Then I used the Internet at Catherine's house, did web-based e-mail and sent the last outstanding report I owe to Dai Nippon Teaching, the company I've been working for in Japan.
        Then Catherine brought up the question of me giving someone an enduring power of attorney before the chemotherapy starts, so if the worst comes to the worst and I become incapable of making decisions that person can do stuff like operate my bank account.
        We have agreed in principle that I will give an enduring power of attorney to Catherine before chemotherapy starts, but that is something we will revisit later.
        I've just phoned the Public Trust on the enduring power of attorney thing. It's simple. I make an appointment, go in, have the document drawn up, and then Catherine signs it at some stage in front of a witness who also signs. For example, I could take it to her to get her signature then mail it back to the Public Trust.
        After that, I think there's a procedure for activating the power of attorney, if required, which needs some kind of additional paperwork -- perhaps a letter from a doctor about my medical incapacity or something like that. I'm a bit fuzzy on the details, but, anyway, the key point is that it's simple enough to do if the need arises.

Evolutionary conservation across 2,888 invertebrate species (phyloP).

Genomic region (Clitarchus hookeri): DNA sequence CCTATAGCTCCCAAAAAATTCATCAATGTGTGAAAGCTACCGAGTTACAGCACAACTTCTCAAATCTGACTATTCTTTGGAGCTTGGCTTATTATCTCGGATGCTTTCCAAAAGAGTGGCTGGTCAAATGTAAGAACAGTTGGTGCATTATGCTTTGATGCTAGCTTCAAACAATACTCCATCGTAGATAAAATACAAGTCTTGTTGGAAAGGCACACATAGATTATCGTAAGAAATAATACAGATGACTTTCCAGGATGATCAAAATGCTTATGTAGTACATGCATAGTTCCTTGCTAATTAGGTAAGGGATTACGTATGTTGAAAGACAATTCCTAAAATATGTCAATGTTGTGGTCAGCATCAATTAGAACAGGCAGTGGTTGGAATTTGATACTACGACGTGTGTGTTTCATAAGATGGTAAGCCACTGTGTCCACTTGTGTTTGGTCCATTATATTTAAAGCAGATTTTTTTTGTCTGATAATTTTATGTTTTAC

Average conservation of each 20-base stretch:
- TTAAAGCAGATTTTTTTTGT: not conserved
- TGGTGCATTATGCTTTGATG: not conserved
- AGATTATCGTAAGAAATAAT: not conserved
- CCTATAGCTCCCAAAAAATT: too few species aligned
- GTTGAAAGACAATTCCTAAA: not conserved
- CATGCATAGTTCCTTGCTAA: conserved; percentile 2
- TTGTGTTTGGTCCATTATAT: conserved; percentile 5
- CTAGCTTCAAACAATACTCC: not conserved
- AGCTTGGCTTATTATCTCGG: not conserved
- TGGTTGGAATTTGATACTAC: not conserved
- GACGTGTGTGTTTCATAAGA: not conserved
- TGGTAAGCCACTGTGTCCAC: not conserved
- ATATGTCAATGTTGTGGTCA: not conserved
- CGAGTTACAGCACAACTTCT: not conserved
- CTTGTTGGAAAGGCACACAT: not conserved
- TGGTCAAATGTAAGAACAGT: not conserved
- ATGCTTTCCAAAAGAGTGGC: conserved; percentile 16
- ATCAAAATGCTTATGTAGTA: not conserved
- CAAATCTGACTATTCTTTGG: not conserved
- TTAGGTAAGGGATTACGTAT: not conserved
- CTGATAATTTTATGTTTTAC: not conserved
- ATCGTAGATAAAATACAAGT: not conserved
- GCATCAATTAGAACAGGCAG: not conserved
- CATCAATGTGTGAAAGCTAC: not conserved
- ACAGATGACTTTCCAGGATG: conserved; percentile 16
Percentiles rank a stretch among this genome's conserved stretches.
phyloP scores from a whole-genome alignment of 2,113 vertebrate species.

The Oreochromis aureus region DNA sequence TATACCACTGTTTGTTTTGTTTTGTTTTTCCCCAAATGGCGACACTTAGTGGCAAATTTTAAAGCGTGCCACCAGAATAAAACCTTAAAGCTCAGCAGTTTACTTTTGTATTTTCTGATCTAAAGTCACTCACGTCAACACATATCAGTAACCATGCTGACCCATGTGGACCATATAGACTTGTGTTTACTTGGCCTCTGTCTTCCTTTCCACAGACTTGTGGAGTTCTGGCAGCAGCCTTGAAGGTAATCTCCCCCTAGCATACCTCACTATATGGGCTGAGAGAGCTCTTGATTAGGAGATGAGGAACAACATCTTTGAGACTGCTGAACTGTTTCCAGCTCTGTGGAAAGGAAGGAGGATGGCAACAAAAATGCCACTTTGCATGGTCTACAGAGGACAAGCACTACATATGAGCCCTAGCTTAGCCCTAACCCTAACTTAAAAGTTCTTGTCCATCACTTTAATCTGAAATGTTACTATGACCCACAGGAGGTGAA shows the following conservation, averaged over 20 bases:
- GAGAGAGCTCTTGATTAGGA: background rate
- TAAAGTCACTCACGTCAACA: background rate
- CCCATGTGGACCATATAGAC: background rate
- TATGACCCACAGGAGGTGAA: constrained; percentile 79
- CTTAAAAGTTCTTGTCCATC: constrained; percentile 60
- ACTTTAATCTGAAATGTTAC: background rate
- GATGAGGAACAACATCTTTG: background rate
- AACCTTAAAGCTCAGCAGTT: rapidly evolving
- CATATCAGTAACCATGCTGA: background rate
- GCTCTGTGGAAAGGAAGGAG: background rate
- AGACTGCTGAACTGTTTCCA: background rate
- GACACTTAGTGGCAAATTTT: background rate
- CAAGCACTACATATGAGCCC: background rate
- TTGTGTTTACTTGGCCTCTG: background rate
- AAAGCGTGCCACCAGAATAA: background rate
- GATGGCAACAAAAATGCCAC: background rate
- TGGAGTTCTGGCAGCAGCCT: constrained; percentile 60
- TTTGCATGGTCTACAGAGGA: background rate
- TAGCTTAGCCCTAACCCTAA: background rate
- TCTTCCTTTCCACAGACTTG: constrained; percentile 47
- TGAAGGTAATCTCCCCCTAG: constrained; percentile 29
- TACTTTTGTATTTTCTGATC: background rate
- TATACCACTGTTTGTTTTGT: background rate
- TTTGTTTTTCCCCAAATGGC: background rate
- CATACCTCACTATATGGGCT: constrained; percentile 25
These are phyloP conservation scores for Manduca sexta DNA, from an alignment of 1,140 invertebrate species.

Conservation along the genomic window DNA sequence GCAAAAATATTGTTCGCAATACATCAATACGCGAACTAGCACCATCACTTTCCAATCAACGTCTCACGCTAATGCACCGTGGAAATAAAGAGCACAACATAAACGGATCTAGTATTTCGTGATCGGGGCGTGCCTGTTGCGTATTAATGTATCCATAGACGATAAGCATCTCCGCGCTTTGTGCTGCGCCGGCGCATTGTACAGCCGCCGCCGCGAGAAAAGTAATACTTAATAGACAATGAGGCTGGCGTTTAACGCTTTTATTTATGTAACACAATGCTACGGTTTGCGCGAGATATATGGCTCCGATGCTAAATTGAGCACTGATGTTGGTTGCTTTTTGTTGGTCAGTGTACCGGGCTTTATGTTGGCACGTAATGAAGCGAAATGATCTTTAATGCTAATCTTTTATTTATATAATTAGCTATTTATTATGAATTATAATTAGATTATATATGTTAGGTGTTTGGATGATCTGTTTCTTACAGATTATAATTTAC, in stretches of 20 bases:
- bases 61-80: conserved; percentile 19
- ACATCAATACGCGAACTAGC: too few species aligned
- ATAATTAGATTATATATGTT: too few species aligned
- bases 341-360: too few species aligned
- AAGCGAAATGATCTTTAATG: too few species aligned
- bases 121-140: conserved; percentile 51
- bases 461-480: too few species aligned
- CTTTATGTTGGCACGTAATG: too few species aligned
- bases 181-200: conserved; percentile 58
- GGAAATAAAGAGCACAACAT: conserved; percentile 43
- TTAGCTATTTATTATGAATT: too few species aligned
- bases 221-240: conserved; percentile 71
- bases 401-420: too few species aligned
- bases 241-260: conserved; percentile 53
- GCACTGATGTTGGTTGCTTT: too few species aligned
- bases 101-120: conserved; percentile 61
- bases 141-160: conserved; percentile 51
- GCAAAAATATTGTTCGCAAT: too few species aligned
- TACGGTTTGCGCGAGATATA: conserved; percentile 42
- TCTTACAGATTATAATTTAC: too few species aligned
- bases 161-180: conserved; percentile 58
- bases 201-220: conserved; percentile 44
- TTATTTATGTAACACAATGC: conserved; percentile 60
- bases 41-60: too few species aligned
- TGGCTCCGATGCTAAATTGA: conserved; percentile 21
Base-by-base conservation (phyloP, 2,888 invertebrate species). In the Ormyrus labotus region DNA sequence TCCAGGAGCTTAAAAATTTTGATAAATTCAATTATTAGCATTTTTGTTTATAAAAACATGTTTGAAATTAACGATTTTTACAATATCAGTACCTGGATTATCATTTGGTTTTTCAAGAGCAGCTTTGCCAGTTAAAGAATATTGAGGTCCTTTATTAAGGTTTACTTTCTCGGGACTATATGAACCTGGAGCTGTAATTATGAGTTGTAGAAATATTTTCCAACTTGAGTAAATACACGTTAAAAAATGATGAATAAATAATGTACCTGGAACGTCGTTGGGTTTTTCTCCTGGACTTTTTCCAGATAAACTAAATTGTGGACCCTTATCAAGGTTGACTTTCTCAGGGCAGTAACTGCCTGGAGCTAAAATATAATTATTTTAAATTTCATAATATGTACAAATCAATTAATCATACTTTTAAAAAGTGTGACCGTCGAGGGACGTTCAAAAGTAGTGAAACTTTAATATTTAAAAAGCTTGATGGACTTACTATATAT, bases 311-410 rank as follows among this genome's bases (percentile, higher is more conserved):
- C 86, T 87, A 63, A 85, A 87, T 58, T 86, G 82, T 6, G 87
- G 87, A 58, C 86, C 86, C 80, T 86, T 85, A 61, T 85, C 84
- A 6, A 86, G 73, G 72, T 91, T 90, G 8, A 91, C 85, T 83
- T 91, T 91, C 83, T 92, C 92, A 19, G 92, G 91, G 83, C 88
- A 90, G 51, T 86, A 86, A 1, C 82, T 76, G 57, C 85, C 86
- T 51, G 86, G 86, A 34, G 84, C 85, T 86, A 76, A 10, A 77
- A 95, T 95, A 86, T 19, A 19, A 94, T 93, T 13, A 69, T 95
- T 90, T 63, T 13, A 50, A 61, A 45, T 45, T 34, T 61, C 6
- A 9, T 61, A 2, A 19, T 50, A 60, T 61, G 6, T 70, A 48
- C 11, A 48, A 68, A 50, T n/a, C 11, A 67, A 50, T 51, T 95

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The text on this page is part of the cancer memoir "Cancer Patient" which has been posted online. All the chapters of this book are on this website and can be read for free online. However, the text is copyright - all rights reserved. For permission to use this text or any portion of it contact Hugh Cook.

Disclaimer

        This personal memoir of the writer's encounter with cancer (non-Hodgkin's lymphoma of the large B-cell type) attempts to cleave to the truth. However, the text may contain information that is wrong, outdated, incomplete or otherwise misleading.
        This memoir has been written in a time of illness by a cancer patient who, though he feels sharp enough, must admit to sometimes misinterpreting things, forgetting things, or, on occasion, quite simply not hearing things.
        This memoir is designed to communicate the writer's personal experience and is not intended as a source of medical information. Got a medical question? Ask your doctor.

Cancer Patient Copyright © 2005 Hugh Cook.

Hugh Cook